Federal Disaster Rebuilding Spending: A Look at the Numbers
Brett Lingle*, Carolyn Kousky, and Leonard Shabman
Last year set records for natural disaster damages in the United States. NOAA estimates total damages from the 2017 events were over $300 billion. The U.S. experienced not one, not two, but three land falling hurricanes. Hurricane Harvey set a record for rainfall. The wildfires in California were some of the costliest the state has ever seen.
In response to these events, Congress passed two supplemental spending bills in September and October appropriating $34.5 billion in post-disaster funds and forgiving $16 billion of debt for the National Flood Insurance Program. A couple weeks ago, Congress approved a two-year budget that included an additional $90 billion for disaster rebuilding. This puts the total spending in response to the 2017 events at over $130 billion—another record.
FEMA is the primary federal agency for funding assistance after a disaster. Congress appropriates money annually into FEMA’s Disaster Relief Fund (DRF). After presidentially declared disasters, FEMA uses this money to fund three programs: (1) Public Assistance – used to repair and rebuild local government buildings and infrastructure; (2) Individual Assistance – funds to help individuals with essential home repairs, temporary housing costs, and other necessary expenses; and (3) the Hazard Mitigation Grant Program – funds for reducing future disaster losses through mitigation measures such as property buyouts and home elevations.
For severe disasters or years with multiple disasters, Congress may decide that the funds available from annual appropriations to the DRF are insufficient and will pass supplemental legislation appropriating additional money. Funding to the DRF by fiscal year is shown in the figure below. As seen in the figure, annual appropriations routinely fall far below the money FEMA spends on disaster response.
Note that supplemental appropriations may be made to address disasters occurring in previous years. Supplemental appropriations made in FY 2018 and FY 2017 were provided in response to the 2017 disasters, making 2017 one of FEMA’s costliest.
The figure below shows the allocations by department for all appropriations for the 2017 events (September, October, and February bills), but excludes the debt forgiveness of the flood insurance program. The total is about $120 billion. The Department of Homeland Security (DHS) received the most funding at over $50 billion, with most going to FEMA. The Department of Housing and Urban Development (HUD) received over $35 billion – the second largest appropriation – to fund the Community Development Block Grant – Disaster Relief Program (CDBG-DR). Since September 11th, 2001, Congress has regularly directed supplemental dollars to CDBG-DR, a flexible program that allows the recipient state and local governments to develop their own action plans for how to spend the money, within some broad requirements and guidelines set by HUD.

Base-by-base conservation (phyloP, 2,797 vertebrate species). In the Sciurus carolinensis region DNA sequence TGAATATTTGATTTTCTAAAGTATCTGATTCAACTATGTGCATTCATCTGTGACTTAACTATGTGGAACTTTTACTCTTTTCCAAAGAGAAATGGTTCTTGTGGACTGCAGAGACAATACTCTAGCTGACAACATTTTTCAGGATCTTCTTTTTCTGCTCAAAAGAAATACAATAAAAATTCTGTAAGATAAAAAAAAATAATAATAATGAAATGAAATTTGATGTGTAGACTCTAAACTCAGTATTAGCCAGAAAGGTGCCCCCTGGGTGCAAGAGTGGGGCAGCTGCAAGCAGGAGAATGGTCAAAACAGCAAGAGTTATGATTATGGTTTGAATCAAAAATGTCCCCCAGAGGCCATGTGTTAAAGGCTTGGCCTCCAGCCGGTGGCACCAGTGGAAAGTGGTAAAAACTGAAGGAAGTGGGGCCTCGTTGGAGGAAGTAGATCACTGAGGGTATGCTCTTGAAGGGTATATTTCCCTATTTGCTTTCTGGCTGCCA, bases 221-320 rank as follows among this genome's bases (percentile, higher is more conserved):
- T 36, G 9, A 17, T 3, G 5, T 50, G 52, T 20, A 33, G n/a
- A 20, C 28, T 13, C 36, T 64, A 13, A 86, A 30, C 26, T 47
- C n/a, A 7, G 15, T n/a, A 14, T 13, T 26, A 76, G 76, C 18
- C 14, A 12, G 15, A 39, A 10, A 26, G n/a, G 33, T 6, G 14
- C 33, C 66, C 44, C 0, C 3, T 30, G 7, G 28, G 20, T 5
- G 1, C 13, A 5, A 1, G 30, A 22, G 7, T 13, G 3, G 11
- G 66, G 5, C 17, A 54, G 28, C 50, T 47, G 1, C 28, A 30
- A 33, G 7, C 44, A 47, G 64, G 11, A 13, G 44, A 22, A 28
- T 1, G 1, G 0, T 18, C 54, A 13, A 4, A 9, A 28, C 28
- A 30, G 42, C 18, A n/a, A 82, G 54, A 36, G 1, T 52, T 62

Some things to note about these appropriations. The first is that while FEMA and other agencies provide some funding immediately after an event to assist in response and short-term recovery, most of the dollars are for long-term rebuilding. Consider that the $90 billion in disaster funding was appropriated roughly 6 months after the events. By the time that funding works its way from Treasury, to the agencies, to the state and local governments, and, if applicable, to residents or businesses, it can be months or years after the disaster.
While there are funds available for households, much of the funding is for repairing and rebuilding public facilities and infrastructure. Consider DHS funding. From 2000 to 2013, the PA program accounted for 47% of all DRF obligations, the Fund’s single largest category. The IA program (25% of DRF obligations over that period) provides funds to households, but much of the aid is for immediate post disaster needs and the total is capped at $34,000, with the average award providing only about $5,000 per household. The primary post-disaster support for households is a loan from the Small Business Administration.
Supplemental appropriations are also often used to fund greater investments in risk reduction. HMGP is a standing program in FEMA to do this, but program funds are limited. In the most recent appropriation of $90 billion, Congress and agencies have explicitly directed funding to future risk reduction beyond HMGP. Congress provided approximately $12 billion for risk reduction through HUD’s CDBG-DR program and about $16.5 billion for Corps of Engineers flood and storm damage reduction projects. This is roughly 30% of the total as seen in the figure below. HUD mitigation funds are available to CDBG-DR grantees impacted by major disasters occurring in 2017, 2016, and 2015. Corps funding provides $15 billion to construct flood and storm damage reduction projects in states that received more than one flood-related major disaster declaration in calendar years 2014 – 2017 and $10.425 billion of those funds are specifically dedicated to states and territories impacted by Hurricanes Harvey, Irma, or Maria.
This continues the federal government’s trend of allocating its risk reduction dollars post-disaster, tied to a Presidential disaster declaration, and spending little ahead of time. An analysis of federal spending found that over 90% of federal flood risk reduction funds are tied to specific presidential disaster declarations and appropriated in supplemental legislation. President Trump’s FY 2019 budget request for the DRF is the lowest it has been since 2014, although the administration supported the recent supplemental appropriations.
*At the time of posting Brett Lingle was a Policy Analyst and Project Manager with the Wharton Risk Center.